‘Outrageous’: Qantas criticised for standing down 20,000 workers without pay | Business

‘Outrageous’: Qantas criticised for standing down 20,000 workers without pay | Business

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Unions have demanded that any future government bailout of the airlines include money to pay workers after Australia’s national carrier, Qantas, said it will stand down two-thirds of its 30,000-strong workforce without pay and end international flights.

Qantas chief executive Alan Joyce said the standdowns were needed to survive the biggest crisis aviation has ever been through, but union leaders slammed the move for robbing from workers’ futures to prop up the airline.

Joyce said it was “survival of the fittest” in the airline industry due to the coronavirus pandemic, and “lots of airlines are going to go under”.

“Qantas will not be one of them,” he said. “One of the things we are working on is making sure we are last man standing.”

The decision comes despite a $715m rescue package for the Australian airline sector, unveiled by the government on Wednesday.

The diverging approaches to school closures may stem from the considerable uncertainty around the extent to which children are playing a role in spreading Covid-19.

Children make up a tiny minority of confirmed cases – fewer than 1% of positive tests in China were children under nine. It is probable that a bigger pool are getting infected but only experiencing mild or no symptoms. Among those who have tested positive, nearly 6% developed very serious illness, according to an assessment of 2,000 patients aged under 18 in Wuhan, with under-fives and babies being most at risk.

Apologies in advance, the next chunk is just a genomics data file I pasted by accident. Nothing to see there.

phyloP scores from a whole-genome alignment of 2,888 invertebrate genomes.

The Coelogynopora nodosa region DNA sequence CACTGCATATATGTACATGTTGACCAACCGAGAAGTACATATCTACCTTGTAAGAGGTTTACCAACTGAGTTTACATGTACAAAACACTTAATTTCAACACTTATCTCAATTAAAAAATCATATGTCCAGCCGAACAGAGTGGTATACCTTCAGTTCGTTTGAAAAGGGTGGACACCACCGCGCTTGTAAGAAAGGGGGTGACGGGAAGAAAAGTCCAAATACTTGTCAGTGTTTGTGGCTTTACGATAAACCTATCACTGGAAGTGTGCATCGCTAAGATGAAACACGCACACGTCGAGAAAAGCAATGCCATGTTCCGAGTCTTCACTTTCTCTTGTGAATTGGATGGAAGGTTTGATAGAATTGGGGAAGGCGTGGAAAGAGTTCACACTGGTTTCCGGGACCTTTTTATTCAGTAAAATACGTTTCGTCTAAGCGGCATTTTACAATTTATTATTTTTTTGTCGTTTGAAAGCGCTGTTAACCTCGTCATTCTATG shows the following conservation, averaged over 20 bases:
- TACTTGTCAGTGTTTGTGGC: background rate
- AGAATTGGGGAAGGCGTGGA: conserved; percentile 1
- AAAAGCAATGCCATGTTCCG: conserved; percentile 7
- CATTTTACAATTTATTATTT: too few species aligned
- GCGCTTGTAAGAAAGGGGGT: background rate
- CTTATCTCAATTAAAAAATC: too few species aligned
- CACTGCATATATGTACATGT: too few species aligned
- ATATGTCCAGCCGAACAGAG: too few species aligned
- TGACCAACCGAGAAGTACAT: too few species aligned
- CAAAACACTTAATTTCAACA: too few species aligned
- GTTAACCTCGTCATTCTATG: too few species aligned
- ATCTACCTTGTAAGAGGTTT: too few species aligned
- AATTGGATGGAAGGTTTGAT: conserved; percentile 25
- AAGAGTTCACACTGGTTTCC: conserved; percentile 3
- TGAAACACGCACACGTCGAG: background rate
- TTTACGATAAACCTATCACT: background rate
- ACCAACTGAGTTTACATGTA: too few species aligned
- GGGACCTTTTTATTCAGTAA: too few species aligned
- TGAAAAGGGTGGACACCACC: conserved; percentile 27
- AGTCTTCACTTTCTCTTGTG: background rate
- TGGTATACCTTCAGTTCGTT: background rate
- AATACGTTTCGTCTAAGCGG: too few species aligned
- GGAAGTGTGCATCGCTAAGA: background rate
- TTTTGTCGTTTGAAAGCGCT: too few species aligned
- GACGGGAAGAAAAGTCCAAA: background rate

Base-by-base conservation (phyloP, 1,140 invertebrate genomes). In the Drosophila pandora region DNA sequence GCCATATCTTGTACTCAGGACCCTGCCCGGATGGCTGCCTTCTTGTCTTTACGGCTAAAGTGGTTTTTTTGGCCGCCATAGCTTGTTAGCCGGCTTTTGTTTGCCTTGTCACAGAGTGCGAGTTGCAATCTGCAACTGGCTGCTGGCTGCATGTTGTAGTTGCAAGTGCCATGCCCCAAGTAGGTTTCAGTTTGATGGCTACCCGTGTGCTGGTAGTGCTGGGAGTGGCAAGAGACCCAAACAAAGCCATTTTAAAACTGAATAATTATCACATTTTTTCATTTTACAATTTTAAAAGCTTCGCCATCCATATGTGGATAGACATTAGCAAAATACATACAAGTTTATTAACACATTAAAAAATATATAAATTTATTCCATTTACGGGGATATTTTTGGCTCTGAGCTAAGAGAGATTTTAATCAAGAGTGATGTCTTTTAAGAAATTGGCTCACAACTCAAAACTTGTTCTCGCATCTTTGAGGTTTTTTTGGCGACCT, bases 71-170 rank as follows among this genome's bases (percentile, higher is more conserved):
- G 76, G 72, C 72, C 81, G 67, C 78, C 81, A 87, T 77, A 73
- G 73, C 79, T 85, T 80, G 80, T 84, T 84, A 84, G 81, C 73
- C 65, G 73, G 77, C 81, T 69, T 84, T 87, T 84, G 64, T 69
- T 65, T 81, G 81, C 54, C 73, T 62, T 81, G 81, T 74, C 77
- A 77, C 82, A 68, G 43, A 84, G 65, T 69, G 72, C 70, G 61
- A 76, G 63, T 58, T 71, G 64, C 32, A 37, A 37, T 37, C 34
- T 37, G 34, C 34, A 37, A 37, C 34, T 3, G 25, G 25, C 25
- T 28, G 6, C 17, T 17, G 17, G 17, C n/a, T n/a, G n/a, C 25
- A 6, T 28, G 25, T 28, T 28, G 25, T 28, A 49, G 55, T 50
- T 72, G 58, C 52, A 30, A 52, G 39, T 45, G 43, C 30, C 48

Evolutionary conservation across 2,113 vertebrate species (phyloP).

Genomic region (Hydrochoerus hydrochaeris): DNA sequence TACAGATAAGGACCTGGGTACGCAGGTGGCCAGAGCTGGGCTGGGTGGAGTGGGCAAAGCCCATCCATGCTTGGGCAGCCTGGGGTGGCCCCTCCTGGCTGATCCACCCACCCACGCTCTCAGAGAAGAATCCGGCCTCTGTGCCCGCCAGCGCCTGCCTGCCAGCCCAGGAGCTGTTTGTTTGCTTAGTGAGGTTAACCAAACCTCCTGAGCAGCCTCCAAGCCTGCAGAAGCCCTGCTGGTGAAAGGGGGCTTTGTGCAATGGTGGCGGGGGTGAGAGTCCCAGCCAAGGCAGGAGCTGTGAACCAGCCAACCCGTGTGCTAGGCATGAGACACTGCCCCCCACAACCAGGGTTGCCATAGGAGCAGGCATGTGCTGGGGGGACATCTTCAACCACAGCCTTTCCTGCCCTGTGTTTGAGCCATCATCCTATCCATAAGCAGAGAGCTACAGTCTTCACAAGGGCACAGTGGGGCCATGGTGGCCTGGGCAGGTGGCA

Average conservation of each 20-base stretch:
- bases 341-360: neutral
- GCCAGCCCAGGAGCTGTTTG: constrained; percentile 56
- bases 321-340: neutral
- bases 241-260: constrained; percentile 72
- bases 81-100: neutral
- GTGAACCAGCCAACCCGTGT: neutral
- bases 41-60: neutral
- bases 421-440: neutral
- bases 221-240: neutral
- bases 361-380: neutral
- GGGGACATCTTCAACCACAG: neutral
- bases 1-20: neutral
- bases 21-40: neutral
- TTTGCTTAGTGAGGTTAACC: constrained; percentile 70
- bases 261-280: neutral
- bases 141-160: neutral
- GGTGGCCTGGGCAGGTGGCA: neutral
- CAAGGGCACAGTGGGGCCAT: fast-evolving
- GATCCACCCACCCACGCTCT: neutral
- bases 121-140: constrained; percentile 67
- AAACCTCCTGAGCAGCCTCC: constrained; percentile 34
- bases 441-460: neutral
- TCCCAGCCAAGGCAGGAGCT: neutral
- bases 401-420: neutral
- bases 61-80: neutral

A significant unknown is how infectious children are, assuming large numbers are getting infected. Early evidence suggests that around 50% of transmission in the pandemic at large has involved asymptomatic people and children could be among this group.

“It seems most plausible to me that they are being infected but are at low risk of developing disease,” said Prof Peter Smith, an epidemiologist at the London School of Hygiene and Tropical Medicine. “We know that for flu, children are important transmitters of infection, which is the basis for the flu vaccination programme directed at children, but we do not know yet how important they are as transmitters of coronavirus. So closing schools would be based on the assumption that they do make an important contribution to transmission.”

Rates of various illnesses are seen to rise and fall at the start and end of school terms. School holidays were thought to have led to a plateau in the 2009 swine flu pandemic. Also advised hygiene and social distancing measures, such as hand washing and reduced physical contact, just aren’t very effective in a primary school playground setting. So there is the potential for schools to act as a local fountain of infection for the surrounding area.

“Every mother and father knows that when kids go back to school they’re going to get hammered by colds and flus and sore throats,” said Paul Hunter, professor in medicine at the University of East Anglia.

This uncertain science has to be carefully weighed against the certain disruption and cost of school closures, including taking large numbers of doctors and nurses out of the workplace, and unintended consequences such as grandparents, who are among the most vulnerable, taking on childcare and facing greater exposure.

Unions representing Qantas engineers said the Covid-19 pandemic would continue to ground airlines and called for more to be done to help workers facing a harsh future when they have chewed through their leave entitlements.